The Devil's Metal
Genre: Horror, Paranormal
It’s the summer of 1974 and 21-year old Dawn Emerson has only three things she wants to do: compete one last time in the Ellensburg Rodeo, win back her ex-boyfriend Ryan, and become the best damn music journalist at Central Washington University. But all her plans are left in the dust when she’s contacted by Creem magazine to go on the road with one of her favorite groups, the up-and-coming metal band, Hybrid.
At first the assignment reads like a dream come true. Not only will Dawn land some much-needed credibility as a female music journalist, but she’ll finally get to experience life from the other side of the stage, and maybe crack the drunken, enigmatic code that is guitarist Sage Knightly. Instead, Dawn finds herself on an aging tour bus filled with ego-maniacs, band politics and a whole lot of sex, drugs and rock n’ roll. When monsters start showing up in dressing rooms and some of Sage’s groupies become increasingly strange and dangerous, Dawn discovers the band is not only going places – they’re going straight to Hell.
And Dawn has a backstage pass
Now, I'm a huge Karina Halle fan from her Experiments in Terror series. She has a knack for horror mixed with romance and characterization that I don't see often. The Devil's Metal is her first foray into something different. Halle calls up from her own experiences as a music journalist, mixed with a historical point of view and all of those bits and pieces she does best.
The Devil's Metal starts a little weak, mostly due to the fact that we're trying to put ourselves into this 1970s world of the characters and so many issues that they're dealing with are still not really all that different from today. It's not until we are shoved into the backstage music scene that the era really becomes one-hundred percent cemented in our minds. The other weakness is trying to get a hold of where Dawn (or Rusty as she is lovingly called) as a character is in her life and what goes on in her head. In the end, for me, Dawn was a character who really was naïve about a lot about life, but tried so hard to put on that cool façade. She's a character who doesn't even know who she is right now (which at her age is perfectly normal I think).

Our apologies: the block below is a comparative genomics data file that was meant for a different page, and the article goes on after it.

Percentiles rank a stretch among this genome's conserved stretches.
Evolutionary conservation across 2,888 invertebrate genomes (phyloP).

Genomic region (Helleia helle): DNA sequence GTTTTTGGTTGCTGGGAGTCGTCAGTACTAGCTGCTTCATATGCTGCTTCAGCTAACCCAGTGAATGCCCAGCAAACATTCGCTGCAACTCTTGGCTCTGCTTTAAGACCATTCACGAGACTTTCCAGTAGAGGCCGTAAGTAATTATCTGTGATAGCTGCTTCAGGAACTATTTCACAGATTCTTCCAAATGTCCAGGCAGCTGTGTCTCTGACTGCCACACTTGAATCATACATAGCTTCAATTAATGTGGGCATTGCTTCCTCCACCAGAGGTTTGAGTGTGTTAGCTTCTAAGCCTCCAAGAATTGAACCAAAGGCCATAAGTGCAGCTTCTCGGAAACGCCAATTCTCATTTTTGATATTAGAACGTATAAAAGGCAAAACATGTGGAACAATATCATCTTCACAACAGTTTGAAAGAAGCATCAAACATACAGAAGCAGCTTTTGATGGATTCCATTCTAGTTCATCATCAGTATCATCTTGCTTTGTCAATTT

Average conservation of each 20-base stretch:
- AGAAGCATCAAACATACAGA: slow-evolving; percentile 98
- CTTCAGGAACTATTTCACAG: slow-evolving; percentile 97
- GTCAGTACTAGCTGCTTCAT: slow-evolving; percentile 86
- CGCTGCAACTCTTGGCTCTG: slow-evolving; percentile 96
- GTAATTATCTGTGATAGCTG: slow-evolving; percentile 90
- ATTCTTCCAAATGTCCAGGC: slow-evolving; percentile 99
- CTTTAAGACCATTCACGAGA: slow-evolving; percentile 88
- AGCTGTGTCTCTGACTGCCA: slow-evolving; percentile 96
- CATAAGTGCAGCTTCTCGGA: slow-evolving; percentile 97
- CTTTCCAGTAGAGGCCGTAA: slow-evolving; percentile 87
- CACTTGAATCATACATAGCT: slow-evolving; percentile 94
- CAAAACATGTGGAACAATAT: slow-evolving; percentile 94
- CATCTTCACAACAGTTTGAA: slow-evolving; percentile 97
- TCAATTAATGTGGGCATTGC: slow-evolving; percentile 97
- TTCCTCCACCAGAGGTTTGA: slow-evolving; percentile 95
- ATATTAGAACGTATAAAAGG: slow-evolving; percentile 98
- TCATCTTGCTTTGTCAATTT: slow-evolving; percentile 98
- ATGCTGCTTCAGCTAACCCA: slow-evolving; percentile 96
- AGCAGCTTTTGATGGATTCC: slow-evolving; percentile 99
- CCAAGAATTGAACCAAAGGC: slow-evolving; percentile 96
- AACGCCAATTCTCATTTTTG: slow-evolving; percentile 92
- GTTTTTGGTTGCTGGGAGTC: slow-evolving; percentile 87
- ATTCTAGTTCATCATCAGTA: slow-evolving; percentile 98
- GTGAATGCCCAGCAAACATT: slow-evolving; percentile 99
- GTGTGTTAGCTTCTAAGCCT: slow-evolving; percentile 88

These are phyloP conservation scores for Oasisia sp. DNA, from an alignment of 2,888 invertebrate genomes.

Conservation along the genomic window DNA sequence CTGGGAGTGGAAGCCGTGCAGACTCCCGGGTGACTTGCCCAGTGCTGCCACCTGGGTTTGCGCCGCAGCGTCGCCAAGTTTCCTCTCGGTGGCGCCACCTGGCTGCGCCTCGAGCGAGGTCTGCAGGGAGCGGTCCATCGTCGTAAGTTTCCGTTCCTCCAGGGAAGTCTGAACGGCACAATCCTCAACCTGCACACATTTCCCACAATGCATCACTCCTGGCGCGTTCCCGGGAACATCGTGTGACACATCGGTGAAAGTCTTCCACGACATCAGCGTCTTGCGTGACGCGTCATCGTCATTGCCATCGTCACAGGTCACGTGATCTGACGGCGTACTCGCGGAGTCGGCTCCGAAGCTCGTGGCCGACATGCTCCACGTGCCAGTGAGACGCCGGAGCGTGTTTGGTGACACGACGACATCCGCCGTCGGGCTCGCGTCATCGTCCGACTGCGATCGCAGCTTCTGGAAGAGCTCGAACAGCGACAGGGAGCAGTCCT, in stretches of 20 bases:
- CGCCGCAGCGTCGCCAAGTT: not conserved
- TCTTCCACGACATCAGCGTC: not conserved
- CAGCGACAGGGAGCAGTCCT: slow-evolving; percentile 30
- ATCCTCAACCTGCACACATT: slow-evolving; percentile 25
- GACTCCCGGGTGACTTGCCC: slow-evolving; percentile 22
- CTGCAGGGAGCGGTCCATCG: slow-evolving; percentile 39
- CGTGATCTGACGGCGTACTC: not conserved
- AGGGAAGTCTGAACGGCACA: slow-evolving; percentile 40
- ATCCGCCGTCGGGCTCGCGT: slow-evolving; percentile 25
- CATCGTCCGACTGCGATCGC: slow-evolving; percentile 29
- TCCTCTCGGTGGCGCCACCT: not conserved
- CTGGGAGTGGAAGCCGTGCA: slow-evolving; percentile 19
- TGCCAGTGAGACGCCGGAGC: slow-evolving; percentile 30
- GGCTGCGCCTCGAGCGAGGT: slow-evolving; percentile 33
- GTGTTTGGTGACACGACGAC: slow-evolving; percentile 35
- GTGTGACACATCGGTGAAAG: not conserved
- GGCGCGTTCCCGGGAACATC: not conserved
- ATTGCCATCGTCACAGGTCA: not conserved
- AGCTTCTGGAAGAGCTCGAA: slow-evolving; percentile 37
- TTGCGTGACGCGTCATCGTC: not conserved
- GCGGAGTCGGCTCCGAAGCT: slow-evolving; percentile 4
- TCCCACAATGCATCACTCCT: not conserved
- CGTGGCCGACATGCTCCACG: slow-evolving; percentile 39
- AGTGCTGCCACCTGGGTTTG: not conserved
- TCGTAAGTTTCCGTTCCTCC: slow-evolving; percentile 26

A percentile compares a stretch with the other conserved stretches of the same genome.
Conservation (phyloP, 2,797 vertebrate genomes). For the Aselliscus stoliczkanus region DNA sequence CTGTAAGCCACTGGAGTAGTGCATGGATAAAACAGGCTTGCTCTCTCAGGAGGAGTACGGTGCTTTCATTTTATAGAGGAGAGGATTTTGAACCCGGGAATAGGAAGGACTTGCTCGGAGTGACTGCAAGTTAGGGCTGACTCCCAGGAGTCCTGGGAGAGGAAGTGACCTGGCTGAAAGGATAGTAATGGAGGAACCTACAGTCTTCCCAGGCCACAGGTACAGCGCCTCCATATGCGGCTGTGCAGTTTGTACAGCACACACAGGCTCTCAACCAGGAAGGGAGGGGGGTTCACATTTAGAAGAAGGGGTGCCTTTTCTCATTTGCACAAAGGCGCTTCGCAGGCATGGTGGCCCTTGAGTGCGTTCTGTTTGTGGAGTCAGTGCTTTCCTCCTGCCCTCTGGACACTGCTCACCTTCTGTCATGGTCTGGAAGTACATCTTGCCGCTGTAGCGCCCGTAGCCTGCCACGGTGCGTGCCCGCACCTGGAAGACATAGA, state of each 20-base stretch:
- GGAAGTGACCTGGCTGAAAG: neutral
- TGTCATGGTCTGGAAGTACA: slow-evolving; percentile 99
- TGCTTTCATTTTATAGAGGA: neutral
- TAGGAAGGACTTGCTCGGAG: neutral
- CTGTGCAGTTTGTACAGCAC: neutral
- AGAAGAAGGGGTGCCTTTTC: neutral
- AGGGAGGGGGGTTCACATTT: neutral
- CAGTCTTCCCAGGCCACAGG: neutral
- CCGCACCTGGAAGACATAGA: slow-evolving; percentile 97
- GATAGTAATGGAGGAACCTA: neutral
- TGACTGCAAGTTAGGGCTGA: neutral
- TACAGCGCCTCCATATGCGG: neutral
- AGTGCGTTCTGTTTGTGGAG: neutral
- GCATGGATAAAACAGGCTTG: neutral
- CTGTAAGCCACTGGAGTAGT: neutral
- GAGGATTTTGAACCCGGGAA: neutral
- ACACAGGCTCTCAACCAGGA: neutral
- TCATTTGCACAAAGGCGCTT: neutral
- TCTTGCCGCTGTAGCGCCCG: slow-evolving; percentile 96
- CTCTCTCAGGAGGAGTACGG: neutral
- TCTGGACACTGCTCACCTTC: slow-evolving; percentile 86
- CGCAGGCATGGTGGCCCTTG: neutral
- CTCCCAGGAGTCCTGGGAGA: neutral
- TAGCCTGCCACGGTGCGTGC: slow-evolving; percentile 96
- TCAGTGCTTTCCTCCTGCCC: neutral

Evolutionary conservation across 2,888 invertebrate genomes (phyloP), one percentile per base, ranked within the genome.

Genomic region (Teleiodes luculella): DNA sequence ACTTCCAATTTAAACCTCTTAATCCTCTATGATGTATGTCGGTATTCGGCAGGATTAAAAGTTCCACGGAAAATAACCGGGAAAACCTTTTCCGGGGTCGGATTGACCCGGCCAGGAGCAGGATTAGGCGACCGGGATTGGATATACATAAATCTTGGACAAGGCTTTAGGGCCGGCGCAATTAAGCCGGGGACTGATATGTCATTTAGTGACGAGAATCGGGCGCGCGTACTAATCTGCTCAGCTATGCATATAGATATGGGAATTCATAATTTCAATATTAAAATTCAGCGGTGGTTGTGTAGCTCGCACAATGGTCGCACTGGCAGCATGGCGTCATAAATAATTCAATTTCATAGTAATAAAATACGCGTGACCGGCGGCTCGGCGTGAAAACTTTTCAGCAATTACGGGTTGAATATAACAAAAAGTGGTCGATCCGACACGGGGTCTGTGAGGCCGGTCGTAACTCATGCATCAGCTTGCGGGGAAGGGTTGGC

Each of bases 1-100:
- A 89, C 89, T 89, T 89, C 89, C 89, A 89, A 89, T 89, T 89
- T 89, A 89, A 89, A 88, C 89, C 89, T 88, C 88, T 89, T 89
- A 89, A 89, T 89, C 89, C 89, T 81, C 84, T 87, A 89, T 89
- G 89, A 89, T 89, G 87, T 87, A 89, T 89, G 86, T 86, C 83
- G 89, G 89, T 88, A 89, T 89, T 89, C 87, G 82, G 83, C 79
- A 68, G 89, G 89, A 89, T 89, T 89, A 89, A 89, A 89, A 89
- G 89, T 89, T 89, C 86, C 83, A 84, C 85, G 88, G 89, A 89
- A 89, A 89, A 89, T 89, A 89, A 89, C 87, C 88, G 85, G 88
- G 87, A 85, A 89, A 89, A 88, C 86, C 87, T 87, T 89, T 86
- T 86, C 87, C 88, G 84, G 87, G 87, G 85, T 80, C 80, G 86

Once everything in the book got settled in, however, I was hooked hard. The supernatural elements were introduced slowly at first, almost like going up a rollercoaster and then everything starting hitting terrifyingly hard and fast. For me, it was the perfect transition from historical novel about a music journalist following a rock band, to demons and devils and insane groupies.
The world is partially borrowed from Experiments in Terror, but explores a whole other part and issue with it, and scarily enough believable among all the sex, drugs and rock'n'roll.
I also would like to tip my hat to Halle for the epilogue/ending, due to the cyclical nature of it. For me that is one-hundred percent classic horror, I honestly wouldn't care either way if there was a sequel. It is of course open to the possibility, but at the same time I love just wondering and wondering.
Overall this book is highly enjoyable. I wish there were more books that catered specifically to my age range (19-27) which still had the lightness of the young adult novels of today, (just a little more mature). This book will make you make faces in horror (and not because of the horror), remember the days where rockers died young and hard, scream in frustration and yes even cry. I enjoyed it tremendously.